por Carol Ko
, Staff Writer | October 16, 2013
From the October 2013 issue of HealthCare Business News magazine
The oft-cited death of six-year old-Michael Colombini in 2001
due to an oxygen tank being brought into the MRI room has been the go-to example for people demanding better safety protocols around the machines. And the accident did bring safety to the forefront, with awareness causing a temporary dip in MRI-related accidents.
But now, 12 years later, the number of recorded accidents is steadily climbing every year, rising over 500 percent from 2000 to 2009. Granted, MRI accidents are still rare compared to the number of MRI scans performed each year, but the trend is still worrisome, especially given that hospitals notoriously underreport such accidents and the actual number could be much higher.
Experts say that this trend is unlikely to change without a significant shift in how everyone in the chain of command — from accrediting organizations down to technologists — view and enforce MRI safety standards.
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The magnetic field created by the MRI magnet makes the MRI room a potentially dangerous place. Mop buckets, vacuum cleaners, stretchers and other common objects shuttled around hospitals could become lethal projectiles when brought too close to the magnet.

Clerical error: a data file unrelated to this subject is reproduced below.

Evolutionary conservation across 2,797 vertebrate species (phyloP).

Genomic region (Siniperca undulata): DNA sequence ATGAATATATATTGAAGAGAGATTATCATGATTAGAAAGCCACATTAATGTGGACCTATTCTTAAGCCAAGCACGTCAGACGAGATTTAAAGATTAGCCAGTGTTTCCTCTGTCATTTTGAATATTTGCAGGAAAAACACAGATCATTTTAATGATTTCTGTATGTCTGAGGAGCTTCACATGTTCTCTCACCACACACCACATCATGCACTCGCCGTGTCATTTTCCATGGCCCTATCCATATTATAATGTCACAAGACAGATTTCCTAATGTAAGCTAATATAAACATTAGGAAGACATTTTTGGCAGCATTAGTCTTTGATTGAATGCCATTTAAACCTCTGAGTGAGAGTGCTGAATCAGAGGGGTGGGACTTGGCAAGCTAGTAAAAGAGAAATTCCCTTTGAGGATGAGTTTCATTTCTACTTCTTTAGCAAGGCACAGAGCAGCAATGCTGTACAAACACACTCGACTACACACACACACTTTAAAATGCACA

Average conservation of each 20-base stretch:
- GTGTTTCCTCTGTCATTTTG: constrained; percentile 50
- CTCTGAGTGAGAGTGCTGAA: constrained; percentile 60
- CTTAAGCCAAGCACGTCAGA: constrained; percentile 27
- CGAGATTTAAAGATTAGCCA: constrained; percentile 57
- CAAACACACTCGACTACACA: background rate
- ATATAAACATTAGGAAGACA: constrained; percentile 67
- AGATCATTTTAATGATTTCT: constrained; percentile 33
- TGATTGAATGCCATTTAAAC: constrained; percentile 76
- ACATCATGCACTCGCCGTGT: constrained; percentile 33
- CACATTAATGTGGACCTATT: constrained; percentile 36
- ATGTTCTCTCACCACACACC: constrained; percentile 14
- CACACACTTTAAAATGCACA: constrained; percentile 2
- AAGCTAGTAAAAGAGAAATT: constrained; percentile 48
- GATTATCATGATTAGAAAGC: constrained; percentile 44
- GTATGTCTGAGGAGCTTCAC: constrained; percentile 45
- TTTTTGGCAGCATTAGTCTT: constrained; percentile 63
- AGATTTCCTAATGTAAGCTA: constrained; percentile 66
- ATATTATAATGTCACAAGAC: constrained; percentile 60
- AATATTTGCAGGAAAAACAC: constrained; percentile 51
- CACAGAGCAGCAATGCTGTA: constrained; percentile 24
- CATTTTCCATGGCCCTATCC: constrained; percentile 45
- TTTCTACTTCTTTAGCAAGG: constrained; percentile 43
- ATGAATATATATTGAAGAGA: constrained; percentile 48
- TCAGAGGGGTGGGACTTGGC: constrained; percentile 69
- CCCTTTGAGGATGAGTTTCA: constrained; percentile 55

In theory, people entering an MRI room are supposed to go through a formal screening process to prevent metal objects or unauthorized individuals from entering the suite. This safety measure is especially crucial for patients with devices in their bodies containing metal — those with pacemakers, for example.
In practice, however, such processes break down.
Accidents that have the potential to be fatal are unnervingly common. “We had a report last week in the southeastern USA where we had a 78 year- old-woman with a .38 caliber entering an MRI room,” says Dennis Cook, president of MRI safety device firm Metrasens. “Clearly this should not be happening,” he adds.
So who’s accountable for these missed steps? The short answer: everybody.
First and foremost, MRI safety suffers from a lack of reliable data, both because hospital accidents in general, and MRI accidents in particular, are underreported.
Fear of court liability among hospitals for reporting safety accidents has fostered a culture in which transparency is optional, and certain accidents never make it to the headlines due to gag orders. Cook says, “One particular expert witness I work with has dealt with many oxygen cylinder accidents, and they never go to court.”
Create To get a better understanding of the numbers involved, Tobias Gilk, president of Mednovus, an MRI safety device firm, and renowned MRI expert Dr. Emanuel Kanal, professor of radiology at the University of Pittsburgh, compared data from Pennsylvania, which has mandatory accident reporting laws, against the national database of reported accidents.